And I have been accused of being a strident atheist due to my deconversion but I have to see the Christian assertions to truth as immoral due to the obvious dishonesty necessary to keep the theology alive. I don’t confront the garden-variety believer much these days but when I encounter men like Nelson my blood seems to boil. The arrogance with which they propose their dishonesty (and they can’t but know they are being dishonest) is sickening to me.

        • Posted December 11, 2012 at 10:24 am | Permalink

          The practice seems particularly reminiscent of tendency among some Evangelicals of proof-texting. It seems likely there’s a common underlying psychological mechanism to both, perhaps relating to confirmation bias. The person listens to the message, their attention highlights the parts that sound like what they want to hear.

          This might tie to Jerry Coyne’s occasional askance glances at evolutionary psychology via the “Why do humans reason?” paper by Mercier and Sperber (doi:10.1017/S0140525X10000968).

          • coconnor1017
            Posted December 11, 2012 at 10:45 am | Permalink

            Yes indeed. My personal experience indicates that this practice exists to reinforce the emotional benefit one seeks when going to Church (most often, the message that “you are loved despite how hard your life is and how you might not measure up to the culture’s definition of being worthy of love.”) I personally became sick of accepting love from people who seemed to be obviously lying to me for the “good of my soul”. It stopped feeling like love and became much more consistent with fear-based control. The ironic thing is that my awareness of proof-texting was ignited when I migrated from a progressive mega-church to a conservative church that operated within a Reformed tradition. The emotional benefit the Reformed folks sought (certainty, repetitive reminders of their depravity and sin – odd authoritarian kind of stuff that was akin to S&M psychology) was abhorrent to me. The good is that I began to see Biblical interpretation as an imaginative act pretending serious analysis. There was no foundation for the conservative Christians to believe that there interpretation was any more correct than the progressive folks and vice versa. Today I just tell those I love that I love them and don’t pretend I need to love everyone (as Hitch pointed out, there are many people who are morally unworthy of love.)

      • vHF
        Posted December 11, 2012 at 11:03 am | Permalink

        These quotes are not “mined” in the pejorative sense of the word, that is they are not misleading. As far as I can tell they are indeed representative of their authors’ thinking. The problem is that Paul Nelson reads too much in these passages. Nowhere here is natural selection rejected as the central mechanism of adaptation.

        Personally I suggest reflecting on these passages is a better use of everyone’s time than bashing another hapless creationist. They demonstrate exceptionally clearly — for they were well-chosen, Paul Nelson’s only useful contribution here — some disagreements of their authors with the simplified view of the evolutionary process.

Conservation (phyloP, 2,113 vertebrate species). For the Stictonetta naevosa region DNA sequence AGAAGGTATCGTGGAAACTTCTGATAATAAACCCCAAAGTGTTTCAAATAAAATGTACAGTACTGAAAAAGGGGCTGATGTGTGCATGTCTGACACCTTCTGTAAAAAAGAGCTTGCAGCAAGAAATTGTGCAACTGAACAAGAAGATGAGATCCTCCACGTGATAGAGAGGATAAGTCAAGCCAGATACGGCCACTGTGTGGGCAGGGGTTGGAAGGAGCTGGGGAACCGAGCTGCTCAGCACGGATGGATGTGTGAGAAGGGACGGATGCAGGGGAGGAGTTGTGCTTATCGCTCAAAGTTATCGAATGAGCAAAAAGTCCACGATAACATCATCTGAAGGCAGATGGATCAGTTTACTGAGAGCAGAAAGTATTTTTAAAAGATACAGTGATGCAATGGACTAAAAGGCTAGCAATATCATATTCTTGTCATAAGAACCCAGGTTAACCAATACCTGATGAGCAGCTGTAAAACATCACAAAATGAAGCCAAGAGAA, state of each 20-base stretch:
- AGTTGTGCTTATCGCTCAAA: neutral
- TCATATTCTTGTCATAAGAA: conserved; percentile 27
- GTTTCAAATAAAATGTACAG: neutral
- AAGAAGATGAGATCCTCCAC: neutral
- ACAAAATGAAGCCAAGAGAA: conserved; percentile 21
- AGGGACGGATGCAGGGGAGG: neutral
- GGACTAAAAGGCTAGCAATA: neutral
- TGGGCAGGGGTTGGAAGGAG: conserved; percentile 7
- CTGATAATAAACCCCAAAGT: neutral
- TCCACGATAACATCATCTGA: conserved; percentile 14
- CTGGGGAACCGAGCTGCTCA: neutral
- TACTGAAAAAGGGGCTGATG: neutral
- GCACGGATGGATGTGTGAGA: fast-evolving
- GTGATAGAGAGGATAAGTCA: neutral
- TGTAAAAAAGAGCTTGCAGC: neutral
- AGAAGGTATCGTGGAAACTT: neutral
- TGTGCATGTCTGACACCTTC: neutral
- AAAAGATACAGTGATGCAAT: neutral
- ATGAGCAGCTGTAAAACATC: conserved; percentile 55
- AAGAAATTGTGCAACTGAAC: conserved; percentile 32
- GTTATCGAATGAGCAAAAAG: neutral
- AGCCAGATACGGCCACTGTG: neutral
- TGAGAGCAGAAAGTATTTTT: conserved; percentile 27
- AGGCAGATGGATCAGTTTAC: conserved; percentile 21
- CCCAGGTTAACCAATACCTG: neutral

• Childermass
          Posted December 14, 2012 at 6:48 am | Permalink

          In other words, Nelson is reading into the passages what the authors do not intend and using them for that purpose. This is the gist of why we rant on quote mining in the first place. Indeed, the unwillingness to figure out what the author was trying to communicate and instead wanting to read what one wants to author to have meant is the problem. As Radner and Radner (1982) say in their Science and Unreason, “They focus on the words, not on the underlying facts and reasoning.”

      • Moshe Averick
        Posted December 12, 2012 at 1:03 pm | Permalink

        Sajanas,

        If what Paul Nelson did was quote mining, why isn’t what Jerry Coyne did quote mining?
        After all he has not responded the what these men have written in their books or articles. Also, what would you expect these men to say when Dr. Coyne asked for a response to “a young-earth creationist from the Discovery Institute”? – Those words are obviously a call to circle the wagons.

        If every time you see someone cite a source that challenges your preciously-held beliefs, it is summarily rejected as “quote mining”, then what are you prepared to accept? This attitude, of course, is routine throughout the history of science. Scientists have the same flaws as all other human beings, there are endless examples of great scientists tenaciously clinging to old paradigms when they are challenged. This is what led Max Planck(I think it was him) to say that Science advances one funeral at a time. For more on the history of the very human fallibility of scientists see the following: http://www.algemeiner.com/2012/12/07/the-myth-of-the-almighty-scientist-genesis-and-genes-by-yoram-bogacz-review/

        • Ichthyic
          Posted December 12, 2012 at 1:08 pm | Permalink

          If what Paul Nelson did was quote mining, why isn’t what Jerry Coyne did quote mining?